Personally - and dialects are different of course - I would never say "the cake contains one egg" when comparing recipes I might say "the recipe requires one egg", or I might say informally "the cake has one egg". The latter is a very imprecise way of speaking, and could be paraphrased in any number of ways. Contrast this with using "contains" where the specificity of the word implies that its use was very deliberate and care is being taken with its application.

As such, it becomes a problem that once the egg is mixed into a batter it ceases to be "one egg" (count noun) and becomes "some egg" (mass noun). An egg that has been used to make a cake is not a whole egg, and referring to it as "an egg" would be wrong.

So, to me "the cake contains an egg" suggests that it is still whole. And looking at the other comments, I don't think I'm the only one. My question is whether the French phrase has the same implications.


https://www.duolingo.com/profile/1OliviaM.A.

I know a little bit of spanish ( tiny little bit hardly worth mentioning) and every time i see gateau I think it is cat! The cat contains an egg? Somebody didn't close the chicken coop tight enough!!!


https://www.duolingo.com/profile/Elenajurado

how can it be plural if it is "one" cake.


https://www.duolingo.com/profile/neverfox

Contient isn't plural; that would be contiennent.


https://www.duolingo.com/profile/Konrad-Michal

Why not The cake includes an egg?


https://www.duolingo.com/profile/neverfox

Personally, as a native American English speaker, "includes" is a bit weird when talking about ingredients of a baked good; likewise if you said "The meat includes preservatives" instead of "The meat contains preservatives."


https://www.duolingo.com/profile/jc0204

Would it be acceptable in this case to say " The cake has egg in it" or not? I think that sounds more normal than " The cake contains an egg.", but I did not write that because , knowing duolingo, they would probably mark it wrong


https://www.duolingo.com/profile/King2E4

The sentence is correct, but not here. <<Le gâteau contient un œuf>> means <<The cake contains an egg>> and not what you said.


https://www.duolingo.com/profile/knightons1

If the verb "to contain" is contenir, why when conjugated is it spelled with an 'i' after the t? I've never seen this before.


https://www.duolingo.com/profile/King2E4

It's what you call an "irregular verb", and the only thing you can do with such verbs is learn which verbs are irregular and their conjugations.


https://www.duolingo.com/profile/Shirlgirl007

My speaker was male, and he says oofa, does ouef have an a sound at the end? I thought it was just pronounced oof??


https://www.duolingo.com/profile/n6zs
  • 2029

It is just the accent represented by the male voice--one that is typical of speakers in the southwest of France.


https://www.duolingo.com/profile/MTCarey

Would this sentence be actually used in french .In english this sounds oddIt would more likely be the " cake contains egg", or "egg is an ingredien"t. My image of this sentence is an egg, whole in a shell in the middle of a cake a little like ice cream in the middle of baked alaska. I think the translation for a realistic sentence should not have the indefinite article.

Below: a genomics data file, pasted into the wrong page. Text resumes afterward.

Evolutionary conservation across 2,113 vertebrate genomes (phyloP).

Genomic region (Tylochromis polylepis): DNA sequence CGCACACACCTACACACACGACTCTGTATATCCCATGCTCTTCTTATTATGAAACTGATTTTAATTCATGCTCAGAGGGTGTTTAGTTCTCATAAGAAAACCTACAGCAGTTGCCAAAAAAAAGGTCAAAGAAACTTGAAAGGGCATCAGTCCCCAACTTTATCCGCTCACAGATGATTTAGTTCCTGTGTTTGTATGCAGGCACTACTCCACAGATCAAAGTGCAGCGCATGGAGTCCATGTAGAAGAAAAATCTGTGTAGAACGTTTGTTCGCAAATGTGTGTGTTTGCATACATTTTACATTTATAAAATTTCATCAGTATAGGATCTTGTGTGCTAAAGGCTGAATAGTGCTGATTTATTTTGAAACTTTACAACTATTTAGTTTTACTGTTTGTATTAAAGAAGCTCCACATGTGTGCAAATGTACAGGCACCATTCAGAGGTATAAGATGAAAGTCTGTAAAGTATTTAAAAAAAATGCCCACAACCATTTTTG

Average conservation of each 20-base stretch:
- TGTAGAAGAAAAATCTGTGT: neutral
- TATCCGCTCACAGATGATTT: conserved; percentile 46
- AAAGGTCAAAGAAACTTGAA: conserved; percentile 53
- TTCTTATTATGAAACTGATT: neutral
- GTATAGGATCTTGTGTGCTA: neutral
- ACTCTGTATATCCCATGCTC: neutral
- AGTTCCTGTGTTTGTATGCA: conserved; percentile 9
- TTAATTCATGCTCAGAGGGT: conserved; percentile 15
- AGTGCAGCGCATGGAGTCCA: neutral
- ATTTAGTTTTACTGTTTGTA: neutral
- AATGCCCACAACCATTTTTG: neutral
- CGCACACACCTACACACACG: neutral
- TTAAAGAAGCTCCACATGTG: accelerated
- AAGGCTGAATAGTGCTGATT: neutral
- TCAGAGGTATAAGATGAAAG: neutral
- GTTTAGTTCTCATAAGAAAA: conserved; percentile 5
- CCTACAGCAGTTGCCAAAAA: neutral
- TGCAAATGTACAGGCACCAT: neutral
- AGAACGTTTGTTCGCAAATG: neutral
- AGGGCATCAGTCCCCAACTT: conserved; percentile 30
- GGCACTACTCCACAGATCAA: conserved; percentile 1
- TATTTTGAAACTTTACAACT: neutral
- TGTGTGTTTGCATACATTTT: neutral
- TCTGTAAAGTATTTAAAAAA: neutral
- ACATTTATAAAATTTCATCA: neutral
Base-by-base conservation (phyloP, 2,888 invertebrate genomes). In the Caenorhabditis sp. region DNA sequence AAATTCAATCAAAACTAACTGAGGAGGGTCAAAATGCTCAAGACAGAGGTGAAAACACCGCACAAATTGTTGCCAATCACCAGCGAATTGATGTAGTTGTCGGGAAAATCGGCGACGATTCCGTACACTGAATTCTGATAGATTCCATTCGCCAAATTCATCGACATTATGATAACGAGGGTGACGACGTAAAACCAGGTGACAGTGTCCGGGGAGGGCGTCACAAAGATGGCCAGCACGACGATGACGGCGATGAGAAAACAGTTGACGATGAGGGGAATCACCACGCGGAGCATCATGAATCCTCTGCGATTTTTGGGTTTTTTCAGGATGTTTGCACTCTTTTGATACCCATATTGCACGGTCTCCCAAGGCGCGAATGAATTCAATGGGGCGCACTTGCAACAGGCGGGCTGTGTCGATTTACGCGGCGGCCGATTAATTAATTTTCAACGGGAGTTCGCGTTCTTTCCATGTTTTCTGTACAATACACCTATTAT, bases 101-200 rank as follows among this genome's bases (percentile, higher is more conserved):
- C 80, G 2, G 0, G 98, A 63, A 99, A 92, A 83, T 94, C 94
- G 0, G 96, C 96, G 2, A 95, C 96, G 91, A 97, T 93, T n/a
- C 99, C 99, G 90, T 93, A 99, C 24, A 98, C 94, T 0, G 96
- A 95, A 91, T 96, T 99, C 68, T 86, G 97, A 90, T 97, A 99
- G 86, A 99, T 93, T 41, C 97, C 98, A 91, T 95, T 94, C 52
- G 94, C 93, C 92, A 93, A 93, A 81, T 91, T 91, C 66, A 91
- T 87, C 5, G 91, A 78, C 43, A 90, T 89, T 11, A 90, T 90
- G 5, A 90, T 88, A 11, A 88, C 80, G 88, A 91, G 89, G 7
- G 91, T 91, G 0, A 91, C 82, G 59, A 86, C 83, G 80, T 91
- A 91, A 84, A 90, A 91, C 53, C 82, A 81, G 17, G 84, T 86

https://www.duolingo.com/profile/n6zs
  • 2029

No one would understand such a statement as containing a whole egg in a shell in the middle of a cake. It would be understood as mixed in with the other ingredients. The indefinite article is there to show that it is not "some eggs" or "three eggs", but "un œuf" (one egg).


https://www.duolingo.com/profile/Lyrc97

It sounds like she/he is saying "loueuf".


https://www.duolingo.com/profile/GScottOliver

Si vous avez des allergies.


https://www.duolingo.com/profile/Wolfpack_74

This is a realy hard audio :(


https://www.duolingo.com/profile/MichaelFer863395

I did contains singular and got wrong what


https://www.duolingo.com/profile/LD_Duo
  • 1731

Mind Blown...


https://www.duolingo.com/profile/chenise.yorke

not all cakes have eggs in it what about vegen


https://www.duolingo.com/profile/Bigswell

Eh guys focus...someone needs to vividly show me how to pronouce that word un Ceuf


https://www.duolingo.com/profile/xXSwagiliciouSXx

look up swagilicious on youtube. Im the second one.


https://www.duolingo.com/profile/VyomaMandlik

What's the infinitive of 'contient'? Is it irregular??


https://www.duolingo.com/profile/kirakrakra

Inf. contenir. It is conjugated irregularly like tenir, see Duo (hover over contient) or

http://www.wordreference.com/conj/FrVerbs.aspx?v=contenir


https://www.duolingo.com/profile/VyomaMandlik

Ohh thanks a lot!!


https://www.duolingo.com/profile/ZePotente

I put "the cake contains a bark" and was marked incorrect... (jk)


https://www.duolingo.com/profile/karenandtika

Almost said "the cake contains a duck"


https://www.duolingo.com/profile/Randonneur3

Spoken like a question, so it got treated as one by me.


https://www.duolingo.com/profile/DeeptiChau7

Sounds like mom... Every time she asks the same


https://www.duolingo.com/profile/Roman.sc

the audio sounds like a question


https://www.duolingo.com/profile/Jeannette657202

the voice sounds like a question


https://www.duolingo.com/profile/Phil_Summer

With the current female voice pronunciation, doesn't it sound like there's an intonation rising on "œuf", like a question?